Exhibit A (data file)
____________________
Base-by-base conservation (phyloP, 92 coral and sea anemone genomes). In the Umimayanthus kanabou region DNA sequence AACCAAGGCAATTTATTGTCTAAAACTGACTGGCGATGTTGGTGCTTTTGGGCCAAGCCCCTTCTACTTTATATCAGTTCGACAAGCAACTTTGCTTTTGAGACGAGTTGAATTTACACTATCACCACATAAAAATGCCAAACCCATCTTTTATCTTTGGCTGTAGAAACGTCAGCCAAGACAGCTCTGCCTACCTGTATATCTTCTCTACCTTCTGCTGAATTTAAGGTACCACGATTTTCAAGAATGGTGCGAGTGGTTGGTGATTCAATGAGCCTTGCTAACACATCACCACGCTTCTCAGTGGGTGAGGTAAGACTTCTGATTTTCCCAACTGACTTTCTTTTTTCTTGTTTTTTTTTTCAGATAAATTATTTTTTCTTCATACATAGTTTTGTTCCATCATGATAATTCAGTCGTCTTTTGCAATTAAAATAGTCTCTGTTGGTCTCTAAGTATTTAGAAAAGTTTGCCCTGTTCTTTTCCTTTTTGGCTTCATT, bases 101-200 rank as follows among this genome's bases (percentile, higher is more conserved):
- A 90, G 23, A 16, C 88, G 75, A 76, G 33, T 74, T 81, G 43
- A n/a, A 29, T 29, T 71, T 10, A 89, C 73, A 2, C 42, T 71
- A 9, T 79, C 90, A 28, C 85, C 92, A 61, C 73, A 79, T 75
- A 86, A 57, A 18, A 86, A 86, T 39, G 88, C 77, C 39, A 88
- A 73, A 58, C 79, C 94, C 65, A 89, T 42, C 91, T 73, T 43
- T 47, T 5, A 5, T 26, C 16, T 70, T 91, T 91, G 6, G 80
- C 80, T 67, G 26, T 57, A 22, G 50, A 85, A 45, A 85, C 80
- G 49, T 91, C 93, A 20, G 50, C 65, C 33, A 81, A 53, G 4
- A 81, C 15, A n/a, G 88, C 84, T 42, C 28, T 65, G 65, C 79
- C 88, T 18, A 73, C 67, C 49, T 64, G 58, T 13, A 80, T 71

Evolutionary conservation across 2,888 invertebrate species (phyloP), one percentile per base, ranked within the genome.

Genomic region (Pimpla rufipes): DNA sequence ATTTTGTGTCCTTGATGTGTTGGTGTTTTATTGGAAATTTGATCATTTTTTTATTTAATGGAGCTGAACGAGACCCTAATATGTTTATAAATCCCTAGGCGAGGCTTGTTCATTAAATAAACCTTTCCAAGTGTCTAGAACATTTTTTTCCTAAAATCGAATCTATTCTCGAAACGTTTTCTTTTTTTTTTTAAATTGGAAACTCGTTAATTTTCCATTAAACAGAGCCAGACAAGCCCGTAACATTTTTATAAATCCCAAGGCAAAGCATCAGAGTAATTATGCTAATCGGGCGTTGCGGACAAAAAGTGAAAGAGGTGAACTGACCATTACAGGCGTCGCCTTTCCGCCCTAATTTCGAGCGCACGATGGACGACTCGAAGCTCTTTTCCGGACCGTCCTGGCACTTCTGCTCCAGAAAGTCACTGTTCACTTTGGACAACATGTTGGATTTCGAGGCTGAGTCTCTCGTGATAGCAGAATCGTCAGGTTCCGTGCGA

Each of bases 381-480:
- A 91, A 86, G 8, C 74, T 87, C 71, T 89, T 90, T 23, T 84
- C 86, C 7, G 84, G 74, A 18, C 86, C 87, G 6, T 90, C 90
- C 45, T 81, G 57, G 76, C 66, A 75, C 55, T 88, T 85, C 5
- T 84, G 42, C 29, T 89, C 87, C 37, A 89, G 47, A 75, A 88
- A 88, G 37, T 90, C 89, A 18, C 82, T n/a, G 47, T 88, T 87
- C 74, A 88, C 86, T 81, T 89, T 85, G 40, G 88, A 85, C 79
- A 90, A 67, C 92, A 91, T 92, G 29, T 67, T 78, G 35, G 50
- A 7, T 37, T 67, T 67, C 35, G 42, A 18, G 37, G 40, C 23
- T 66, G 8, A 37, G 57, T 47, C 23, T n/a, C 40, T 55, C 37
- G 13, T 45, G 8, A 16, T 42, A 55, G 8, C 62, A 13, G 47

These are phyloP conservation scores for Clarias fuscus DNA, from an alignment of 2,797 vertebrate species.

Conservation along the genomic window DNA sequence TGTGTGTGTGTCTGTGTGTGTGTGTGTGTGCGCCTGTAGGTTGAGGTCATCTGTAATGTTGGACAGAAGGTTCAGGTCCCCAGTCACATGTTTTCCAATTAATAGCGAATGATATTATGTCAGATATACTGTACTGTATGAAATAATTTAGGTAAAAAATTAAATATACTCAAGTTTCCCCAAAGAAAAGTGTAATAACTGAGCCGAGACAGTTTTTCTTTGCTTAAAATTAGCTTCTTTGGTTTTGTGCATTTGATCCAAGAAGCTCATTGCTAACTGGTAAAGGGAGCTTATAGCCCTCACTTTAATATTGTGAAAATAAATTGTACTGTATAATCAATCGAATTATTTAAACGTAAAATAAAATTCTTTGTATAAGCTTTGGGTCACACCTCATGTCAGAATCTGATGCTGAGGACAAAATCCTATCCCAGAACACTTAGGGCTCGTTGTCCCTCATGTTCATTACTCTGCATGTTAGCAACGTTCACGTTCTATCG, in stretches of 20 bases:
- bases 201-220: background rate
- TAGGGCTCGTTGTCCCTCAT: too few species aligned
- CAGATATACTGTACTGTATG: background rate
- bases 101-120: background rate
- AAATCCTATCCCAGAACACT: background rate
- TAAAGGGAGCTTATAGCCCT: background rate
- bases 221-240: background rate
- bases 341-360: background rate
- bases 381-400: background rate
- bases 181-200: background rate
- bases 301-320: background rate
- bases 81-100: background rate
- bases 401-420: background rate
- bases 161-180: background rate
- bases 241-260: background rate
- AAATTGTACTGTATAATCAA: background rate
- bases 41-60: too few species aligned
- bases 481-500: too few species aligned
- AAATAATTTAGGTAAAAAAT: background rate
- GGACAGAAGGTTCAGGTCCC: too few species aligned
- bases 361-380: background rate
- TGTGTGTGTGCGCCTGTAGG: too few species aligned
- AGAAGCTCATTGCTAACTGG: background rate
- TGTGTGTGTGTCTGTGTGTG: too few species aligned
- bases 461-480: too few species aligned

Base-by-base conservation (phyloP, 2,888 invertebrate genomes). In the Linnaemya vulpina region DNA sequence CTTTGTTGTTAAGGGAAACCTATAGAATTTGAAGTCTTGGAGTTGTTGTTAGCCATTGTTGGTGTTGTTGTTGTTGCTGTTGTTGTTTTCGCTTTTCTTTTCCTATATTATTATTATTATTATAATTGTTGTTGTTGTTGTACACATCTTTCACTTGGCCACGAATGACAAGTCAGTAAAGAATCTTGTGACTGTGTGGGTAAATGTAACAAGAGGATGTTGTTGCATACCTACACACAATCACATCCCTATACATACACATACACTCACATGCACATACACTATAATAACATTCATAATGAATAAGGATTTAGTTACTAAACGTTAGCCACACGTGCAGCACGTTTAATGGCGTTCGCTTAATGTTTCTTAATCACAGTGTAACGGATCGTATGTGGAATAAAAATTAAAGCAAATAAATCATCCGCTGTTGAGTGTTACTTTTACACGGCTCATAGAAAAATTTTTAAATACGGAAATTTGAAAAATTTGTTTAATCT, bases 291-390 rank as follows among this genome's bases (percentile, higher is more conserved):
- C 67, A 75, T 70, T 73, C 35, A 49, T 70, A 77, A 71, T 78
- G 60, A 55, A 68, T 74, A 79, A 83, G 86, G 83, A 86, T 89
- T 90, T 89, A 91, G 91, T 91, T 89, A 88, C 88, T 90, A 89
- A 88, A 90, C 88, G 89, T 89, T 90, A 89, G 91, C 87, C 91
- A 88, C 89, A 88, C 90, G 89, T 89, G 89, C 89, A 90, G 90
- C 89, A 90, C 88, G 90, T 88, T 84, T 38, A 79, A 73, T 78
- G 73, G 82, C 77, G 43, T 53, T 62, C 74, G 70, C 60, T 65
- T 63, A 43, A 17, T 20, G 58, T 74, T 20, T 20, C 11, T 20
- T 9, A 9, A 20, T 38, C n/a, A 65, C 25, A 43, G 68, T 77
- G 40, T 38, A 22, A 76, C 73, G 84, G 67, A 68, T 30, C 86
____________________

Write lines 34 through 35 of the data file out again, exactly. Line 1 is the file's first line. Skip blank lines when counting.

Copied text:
- bases 341-360: background rate
- bases 381-400: background rate